This is a college to which you are virtually certain you’ll be granted admittance. Your ACT or SAT scores and grades are above their average. Note: Even though it may be less competitive than the other colleges and universities on your list, we only recommend applying if you really would be interested in attending the school.

Target School

These institutions have admissions standards that are aligned with your own application statistics. You probably see no reason why your application might be rejected out of hand, yet some seemingly capricious act of an admissions officer might result in a waitlist or rejection, so be sure you have a few target schools and at least one safety, too!

Reach School

People tend to think of reach schools as “dream schools,” but there should be a degree of realistic possibility in your application. Don’t throw away your time, money, and energy applying to a school you have no chance of being admitted to. However, since it’s also true that schools try to have a diverse incoming freshman class, if you have a talent or skill or accomplishment they might be interested in, you might consider throwing your hat in the ring.

Of course, there’s a lot more that goes into choosing schools than just admissions standards. You’ll want to consider location, costs, public or private, and the department for your intended major (if you have one). And don’t discount a program that looks perfect for you just because you might be able to get in somewhere “better,” because there are many factors that contribute to finding the right fit and academic competitiveness is only one of them! Take a look at our Admission Consulting to see how we can help get into your preferred school.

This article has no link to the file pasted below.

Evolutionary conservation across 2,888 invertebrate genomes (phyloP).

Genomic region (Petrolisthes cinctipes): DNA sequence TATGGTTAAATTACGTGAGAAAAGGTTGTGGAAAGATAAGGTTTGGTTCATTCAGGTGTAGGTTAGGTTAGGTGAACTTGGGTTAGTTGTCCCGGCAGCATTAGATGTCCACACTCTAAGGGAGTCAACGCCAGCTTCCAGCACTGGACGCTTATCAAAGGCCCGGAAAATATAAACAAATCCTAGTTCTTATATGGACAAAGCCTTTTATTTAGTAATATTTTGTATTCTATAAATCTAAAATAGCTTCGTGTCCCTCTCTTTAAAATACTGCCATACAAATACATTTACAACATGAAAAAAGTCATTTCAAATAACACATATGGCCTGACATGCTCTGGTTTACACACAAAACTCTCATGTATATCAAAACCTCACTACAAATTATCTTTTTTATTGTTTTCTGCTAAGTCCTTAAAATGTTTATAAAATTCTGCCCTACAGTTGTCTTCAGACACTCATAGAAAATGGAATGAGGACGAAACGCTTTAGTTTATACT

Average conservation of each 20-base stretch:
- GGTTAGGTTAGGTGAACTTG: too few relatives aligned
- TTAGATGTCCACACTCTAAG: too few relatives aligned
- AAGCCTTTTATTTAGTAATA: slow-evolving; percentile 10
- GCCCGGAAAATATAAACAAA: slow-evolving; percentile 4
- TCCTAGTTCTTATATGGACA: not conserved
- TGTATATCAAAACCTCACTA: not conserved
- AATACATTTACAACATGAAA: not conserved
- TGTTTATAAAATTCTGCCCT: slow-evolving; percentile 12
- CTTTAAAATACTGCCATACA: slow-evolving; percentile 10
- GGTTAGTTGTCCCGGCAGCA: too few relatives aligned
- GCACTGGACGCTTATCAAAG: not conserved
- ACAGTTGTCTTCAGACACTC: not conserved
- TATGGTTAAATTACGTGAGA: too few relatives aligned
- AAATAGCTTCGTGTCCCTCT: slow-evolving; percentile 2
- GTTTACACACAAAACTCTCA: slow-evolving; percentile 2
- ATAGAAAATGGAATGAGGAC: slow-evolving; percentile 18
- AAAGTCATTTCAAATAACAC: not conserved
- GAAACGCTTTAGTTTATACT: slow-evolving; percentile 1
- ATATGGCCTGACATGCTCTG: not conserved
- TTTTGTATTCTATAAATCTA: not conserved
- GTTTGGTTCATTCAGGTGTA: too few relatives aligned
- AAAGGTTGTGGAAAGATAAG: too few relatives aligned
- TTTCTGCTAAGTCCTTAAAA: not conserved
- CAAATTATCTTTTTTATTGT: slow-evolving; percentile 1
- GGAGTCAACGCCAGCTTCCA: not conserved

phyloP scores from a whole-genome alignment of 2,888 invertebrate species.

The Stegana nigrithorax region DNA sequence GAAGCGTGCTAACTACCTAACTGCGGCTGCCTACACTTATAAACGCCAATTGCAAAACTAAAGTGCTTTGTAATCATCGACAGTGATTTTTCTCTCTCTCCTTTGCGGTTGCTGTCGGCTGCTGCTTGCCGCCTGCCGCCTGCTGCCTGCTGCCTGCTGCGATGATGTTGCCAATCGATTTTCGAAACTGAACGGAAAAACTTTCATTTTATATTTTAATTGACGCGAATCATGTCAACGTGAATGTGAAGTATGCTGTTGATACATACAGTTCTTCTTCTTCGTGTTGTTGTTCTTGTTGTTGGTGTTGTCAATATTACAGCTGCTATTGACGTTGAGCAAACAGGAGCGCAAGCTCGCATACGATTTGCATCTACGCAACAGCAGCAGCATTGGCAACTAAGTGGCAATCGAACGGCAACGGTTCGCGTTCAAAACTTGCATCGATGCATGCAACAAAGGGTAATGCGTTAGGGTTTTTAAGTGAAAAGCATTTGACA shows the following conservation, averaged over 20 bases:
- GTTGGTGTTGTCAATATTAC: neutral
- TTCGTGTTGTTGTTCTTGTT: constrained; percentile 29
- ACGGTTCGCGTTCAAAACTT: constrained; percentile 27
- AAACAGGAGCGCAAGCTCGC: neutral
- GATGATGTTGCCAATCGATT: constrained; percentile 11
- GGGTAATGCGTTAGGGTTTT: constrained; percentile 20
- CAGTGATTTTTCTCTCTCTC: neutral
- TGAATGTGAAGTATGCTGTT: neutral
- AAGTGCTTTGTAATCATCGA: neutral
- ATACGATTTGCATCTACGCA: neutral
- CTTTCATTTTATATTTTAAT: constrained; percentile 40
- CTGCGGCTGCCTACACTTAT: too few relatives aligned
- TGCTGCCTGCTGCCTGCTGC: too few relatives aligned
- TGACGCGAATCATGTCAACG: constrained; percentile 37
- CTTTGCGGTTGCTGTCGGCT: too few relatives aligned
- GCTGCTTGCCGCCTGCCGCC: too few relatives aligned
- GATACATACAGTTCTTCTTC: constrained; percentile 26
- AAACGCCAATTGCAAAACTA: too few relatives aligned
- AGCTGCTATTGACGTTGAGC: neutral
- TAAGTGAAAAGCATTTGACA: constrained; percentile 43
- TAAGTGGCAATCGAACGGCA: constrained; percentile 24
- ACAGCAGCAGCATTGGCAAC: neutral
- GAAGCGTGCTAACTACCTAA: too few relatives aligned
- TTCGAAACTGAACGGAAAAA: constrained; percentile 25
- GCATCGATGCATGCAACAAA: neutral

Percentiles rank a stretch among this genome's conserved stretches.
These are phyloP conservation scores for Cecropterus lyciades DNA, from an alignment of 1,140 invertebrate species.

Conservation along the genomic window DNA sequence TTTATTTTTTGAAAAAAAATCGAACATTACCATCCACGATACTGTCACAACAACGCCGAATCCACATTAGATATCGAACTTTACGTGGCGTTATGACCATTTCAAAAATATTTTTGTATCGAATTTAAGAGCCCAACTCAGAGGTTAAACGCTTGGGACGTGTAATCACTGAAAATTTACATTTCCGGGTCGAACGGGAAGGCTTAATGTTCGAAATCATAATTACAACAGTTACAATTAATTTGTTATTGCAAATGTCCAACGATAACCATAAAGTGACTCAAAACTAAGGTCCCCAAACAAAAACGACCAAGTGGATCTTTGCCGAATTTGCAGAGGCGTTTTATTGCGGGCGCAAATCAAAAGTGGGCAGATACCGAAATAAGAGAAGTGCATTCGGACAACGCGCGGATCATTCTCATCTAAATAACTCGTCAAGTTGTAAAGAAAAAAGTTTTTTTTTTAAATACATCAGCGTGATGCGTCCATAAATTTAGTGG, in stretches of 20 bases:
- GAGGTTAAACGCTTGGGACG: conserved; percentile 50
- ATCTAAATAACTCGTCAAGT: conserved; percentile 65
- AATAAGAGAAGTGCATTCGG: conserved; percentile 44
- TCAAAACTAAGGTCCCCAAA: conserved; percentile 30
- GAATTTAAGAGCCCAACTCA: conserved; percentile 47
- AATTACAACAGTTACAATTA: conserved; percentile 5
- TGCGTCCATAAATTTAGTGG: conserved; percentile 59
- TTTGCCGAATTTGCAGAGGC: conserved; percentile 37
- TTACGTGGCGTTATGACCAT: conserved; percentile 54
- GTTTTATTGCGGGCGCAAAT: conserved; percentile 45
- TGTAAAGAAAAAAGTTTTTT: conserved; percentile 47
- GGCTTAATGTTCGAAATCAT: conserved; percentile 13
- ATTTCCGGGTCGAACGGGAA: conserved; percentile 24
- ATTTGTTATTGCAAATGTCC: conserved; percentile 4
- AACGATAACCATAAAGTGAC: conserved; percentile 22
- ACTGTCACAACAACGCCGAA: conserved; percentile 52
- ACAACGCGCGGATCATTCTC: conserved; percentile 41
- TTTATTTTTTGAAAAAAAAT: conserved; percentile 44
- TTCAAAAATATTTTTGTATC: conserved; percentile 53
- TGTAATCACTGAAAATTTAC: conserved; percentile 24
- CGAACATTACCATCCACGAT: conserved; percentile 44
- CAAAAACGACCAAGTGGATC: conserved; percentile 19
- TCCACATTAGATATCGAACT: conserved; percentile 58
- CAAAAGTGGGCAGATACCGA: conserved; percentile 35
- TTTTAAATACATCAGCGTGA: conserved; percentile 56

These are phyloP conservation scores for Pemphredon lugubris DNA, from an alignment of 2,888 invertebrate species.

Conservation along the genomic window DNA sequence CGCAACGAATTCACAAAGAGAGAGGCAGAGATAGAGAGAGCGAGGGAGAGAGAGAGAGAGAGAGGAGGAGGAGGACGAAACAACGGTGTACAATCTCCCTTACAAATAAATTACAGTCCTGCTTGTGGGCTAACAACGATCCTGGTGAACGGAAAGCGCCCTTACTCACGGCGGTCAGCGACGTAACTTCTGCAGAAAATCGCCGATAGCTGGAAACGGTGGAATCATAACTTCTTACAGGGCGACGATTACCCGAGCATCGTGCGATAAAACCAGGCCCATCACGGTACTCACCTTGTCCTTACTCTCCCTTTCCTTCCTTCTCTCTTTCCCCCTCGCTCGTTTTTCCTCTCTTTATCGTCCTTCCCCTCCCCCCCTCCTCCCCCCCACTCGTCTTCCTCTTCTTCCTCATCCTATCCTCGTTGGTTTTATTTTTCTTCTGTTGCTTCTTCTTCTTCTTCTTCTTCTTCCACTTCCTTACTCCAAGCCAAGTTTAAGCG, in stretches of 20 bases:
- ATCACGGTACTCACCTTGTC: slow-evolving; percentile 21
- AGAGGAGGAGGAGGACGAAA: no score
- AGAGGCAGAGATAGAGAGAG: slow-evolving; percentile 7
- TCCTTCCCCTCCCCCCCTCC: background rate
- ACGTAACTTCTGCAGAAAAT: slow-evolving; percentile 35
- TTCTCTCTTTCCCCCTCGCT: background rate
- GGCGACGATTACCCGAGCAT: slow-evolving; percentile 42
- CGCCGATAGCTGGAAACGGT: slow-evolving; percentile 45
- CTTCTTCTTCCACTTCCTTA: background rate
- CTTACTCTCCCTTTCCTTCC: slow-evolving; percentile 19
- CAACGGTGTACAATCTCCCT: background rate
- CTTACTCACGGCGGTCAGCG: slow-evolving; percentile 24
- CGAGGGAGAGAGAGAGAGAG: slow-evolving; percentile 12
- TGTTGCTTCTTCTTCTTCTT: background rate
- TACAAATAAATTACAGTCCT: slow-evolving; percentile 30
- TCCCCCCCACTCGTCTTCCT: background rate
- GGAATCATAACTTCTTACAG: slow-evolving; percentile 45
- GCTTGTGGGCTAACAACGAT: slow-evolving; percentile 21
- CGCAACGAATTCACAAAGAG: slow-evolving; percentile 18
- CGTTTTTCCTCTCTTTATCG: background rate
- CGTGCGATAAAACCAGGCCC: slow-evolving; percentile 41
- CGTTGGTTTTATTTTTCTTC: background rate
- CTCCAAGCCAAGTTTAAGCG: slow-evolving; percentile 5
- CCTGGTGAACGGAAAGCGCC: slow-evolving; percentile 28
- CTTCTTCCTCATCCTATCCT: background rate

The SAT has recently undergone a major shift in its design. The SAT has returned to the 1600-point system, made the essay “optional,” and restyled the exam questions to emphasize interpreting evidence and using skills in context. The College Board hopes that these changes will reduce some of the socio-economic bias inherent in standardized testing.

How has the the test changed? In general, it’s been redesigned to more closely resemble the ACT, which has recently surpassed the SAT in popularity for the first time in history. But the easiest way to understand what has changed is to look at what has been added and what’s been removed from the test.

What’s Gone?

  • There are no longer 5 options for multiple choice questions. The reduction to only four options will simplify the test and eliminate students’ potential for confusion.
  • There are no longer quarter-point penalties for incorrect answers, which encourages students to take their best educated guess at questions for which they are not quite certain of the answers.

What’s New?

  • There will be more graphs and charts and a greater emphasis on visual understanding, both for the reading section and the math section.